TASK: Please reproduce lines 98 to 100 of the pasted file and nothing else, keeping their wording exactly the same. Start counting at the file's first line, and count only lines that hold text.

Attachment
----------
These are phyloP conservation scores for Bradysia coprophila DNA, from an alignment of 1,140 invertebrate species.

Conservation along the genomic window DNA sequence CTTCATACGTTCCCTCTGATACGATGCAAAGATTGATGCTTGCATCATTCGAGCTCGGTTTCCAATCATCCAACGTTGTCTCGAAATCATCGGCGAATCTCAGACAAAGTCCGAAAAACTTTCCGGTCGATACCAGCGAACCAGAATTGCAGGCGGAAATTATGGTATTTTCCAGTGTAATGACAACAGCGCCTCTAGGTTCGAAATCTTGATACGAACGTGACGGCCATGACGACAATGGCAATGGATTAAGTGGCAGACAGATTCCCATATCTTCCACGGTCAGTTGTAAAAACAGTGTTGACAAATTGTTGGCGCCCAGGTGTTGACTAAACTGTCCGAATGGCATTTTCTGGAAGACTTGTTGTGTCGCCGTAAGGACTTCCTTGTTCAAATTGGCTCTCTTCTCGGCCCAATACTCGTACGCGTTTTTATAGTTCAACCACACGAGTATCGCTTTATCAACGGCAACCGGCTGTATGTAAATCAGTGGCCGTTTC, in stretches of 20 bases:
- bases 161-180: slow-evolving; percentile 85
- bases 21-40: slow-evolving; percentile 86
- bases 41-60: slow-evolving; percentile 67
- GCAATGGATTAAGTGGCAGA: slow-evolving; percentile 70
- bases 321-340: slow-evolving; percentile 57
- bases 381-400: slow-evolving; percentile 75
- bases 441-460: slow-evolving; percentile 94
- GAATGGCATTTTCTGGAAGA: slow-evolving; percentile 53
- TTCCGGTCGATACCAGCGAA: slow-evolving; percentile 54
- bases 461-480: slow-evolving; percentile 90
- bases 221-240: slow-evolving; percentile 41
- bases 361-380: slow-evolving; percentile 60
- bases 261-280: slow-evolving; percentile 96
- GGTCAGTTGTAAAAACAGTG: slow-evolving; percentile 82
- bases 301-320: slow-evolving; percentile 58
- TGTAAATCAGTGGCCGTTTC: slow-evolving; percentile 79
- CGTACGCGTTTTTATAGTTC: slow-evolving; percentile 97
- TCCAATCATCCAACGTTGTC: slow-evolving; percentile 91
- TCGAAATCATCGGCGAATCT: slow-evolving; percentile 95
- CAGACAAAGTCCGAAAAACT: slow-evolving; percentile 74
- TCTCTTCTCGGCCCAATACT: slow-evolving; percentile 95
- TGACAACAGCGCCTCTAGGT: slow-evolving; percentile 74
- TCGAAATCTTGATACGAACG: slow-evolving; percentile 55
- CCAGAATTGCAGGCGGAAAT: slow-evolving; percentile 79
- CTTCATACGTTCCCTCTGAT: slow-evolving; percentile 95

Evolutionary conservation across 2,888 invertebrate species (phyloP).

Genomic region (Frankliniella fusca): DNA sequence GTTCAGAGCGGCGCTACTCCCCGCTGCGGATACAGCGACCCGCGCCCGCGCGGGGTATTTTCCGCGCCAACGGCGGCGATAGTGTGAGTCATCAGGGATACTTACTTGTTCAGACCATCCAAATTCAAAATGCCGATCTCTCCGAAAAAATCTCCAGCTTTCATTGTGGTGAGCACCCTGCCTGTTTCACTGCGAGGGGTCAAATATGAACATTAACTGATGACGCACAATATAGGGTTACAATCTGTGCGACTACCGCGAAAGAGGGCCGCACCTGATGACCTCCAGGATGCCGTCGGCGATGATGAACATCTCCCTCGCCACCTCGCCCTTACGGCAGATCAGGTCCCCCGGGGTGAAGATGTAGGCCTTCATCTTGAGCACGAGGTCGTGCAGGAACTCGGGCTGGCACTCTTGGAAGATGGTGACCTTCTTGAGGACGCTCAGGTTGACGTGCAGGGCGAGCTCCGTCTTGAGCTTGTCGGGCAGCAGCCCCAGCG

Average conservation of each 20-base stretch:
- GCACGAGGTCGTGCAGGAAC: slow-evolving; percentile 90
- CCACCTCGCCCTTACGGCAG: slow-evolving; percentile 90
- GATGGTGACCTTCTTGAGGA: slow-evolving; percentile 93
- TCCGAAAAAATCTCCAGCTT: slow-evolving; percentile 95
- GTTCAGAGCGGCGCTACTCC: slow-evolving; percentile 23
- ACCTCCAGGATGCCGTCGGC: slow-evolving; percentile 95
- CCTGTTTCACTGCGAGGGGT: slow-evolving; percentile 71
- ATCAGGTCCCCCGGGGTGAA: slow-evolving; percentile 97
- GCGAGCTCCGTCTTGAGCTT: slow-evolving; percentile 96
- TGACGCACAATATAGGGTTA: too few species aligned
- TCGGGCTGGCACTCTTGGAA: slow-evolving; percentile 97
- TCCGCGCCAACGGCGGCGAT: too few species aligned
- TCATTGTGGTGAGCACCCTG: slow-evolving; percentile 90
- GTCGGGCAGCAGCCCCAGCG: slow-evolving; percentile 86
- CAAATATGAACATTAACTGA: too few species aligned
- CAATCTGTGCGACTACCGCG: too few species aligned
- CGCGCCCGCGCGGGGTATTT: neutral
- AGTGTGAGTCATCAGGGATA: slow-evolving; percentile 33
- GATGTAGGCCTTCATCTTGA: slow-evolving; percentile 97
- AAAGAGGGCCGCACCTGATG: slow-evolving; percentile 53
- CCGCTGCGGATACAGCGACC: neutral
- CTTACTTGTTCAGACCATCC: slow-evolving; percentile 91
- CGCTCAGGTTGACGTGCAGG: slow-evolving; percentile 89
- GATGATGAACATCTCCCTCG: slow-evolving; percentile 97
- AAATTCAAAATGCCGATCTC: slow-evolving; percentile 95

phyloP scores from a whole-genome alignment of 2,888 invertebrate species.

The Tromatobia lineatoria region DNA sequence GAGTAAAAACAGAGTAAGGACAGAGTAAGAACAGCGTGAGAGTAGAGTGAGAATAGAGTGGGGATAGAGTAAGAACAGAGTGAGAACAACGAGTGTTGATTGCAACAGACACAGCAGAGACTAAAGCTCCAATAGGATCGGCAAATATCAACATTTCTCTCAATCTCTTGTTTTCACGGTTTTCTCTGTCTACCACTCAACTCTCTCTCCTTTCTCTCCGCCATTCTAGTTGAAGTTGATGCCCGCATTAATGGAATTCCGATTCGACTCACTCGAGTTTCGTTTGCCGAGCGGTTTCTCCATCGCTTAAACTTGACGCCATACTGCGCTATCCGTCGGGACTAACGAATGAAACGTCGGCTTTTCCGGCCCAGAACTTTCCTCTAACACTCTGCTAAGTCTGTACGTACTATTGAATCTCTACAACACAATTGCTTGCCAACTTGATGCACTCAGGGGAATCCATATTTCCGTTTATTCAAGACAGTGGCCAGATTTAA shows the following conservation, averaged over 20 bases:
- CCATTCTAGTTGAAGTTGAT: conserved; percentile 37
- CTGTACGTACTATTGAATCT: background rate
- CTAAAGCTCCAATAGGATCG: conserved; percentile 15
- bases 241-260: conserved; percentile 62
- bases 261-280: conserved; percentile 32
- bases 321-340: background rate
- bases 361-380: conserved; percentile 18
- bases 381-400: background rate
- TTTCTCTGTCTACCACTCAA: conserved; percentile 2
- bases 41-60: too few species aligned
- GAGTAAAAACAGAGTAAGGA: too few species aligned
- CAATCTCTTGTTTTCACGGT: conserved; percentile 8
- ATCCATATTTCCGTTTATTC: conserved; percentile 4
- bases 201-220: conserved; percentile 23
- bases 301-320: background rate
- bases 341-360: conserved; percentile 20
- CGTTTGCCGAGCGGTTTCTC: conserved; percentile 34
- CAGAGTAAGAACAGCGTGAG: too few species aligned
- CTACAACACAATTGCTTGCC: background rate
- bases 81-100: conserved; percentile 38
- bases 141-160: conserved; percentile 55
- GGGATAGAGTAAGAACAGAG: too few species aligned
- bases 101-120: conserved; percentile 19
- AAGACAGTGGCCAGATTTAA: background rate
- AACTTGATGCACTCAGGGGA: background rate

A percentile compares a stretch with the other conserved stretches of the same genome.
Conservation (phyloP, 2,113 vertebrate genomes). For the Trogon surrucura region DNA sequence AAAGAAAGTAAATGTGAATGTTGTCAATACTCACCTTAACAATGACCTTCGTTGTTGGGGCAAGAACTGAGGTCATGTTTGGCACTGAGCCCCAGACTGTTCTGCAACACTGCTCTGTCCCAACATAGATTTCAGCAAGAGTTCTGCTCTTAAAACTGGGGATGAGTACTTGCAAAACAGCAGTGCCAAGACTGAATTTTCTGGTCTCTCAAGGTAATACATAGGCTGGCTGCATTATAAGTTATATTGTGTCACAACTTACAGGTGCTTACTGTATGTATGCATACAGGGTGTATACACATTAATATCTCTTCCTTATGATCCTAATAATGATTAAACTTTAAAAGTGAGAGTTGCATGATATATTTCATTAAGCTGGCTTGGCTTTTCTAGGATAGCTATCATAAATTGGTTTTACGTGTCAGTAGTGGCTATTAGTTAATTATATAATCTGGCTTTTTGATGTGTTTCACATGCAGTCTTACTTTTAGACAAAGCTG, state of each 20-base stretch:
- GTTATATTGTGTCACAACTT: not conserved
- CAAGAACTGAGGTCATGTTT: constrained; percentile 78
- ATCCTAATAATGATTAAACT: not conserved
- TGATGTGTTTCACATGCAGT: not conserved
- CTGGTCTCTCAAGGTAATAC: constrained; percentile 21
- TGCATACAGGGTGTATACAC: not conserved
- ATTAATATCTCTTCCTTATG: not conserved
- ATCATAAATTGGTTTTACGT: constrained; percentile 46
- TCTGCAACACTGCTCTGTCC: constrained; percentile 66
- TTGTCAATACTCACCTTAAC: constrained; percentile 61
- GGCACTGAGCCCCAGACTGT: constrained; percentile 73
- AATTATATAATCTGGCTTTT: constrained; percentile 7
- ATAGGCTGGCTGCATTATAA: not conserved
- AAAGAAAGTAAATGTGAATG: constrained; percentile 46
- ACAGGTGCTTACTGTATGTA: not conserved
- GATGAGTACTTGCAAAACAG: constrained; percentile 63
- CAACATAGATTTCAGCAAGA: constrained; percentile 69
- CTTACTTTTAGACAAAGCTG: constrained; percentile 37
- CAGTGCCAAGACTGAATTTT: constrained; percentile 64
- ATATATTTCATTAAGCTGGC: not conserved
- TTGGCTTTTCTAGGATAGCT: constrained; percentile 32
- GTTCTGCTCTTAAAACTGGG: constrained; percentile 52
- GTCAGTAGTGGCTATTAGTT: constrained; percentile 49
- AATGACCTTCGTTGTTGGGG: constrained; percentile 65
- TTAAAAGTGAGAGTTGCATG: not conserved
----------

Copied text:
- AAAGAAAGTAAATGTGAATG: constrained; percentile 46
- ACAGGTGCTTACTGTATGTA: not conserved
- GATGAGTACTTGCAAAACAG: constrained; percentile 63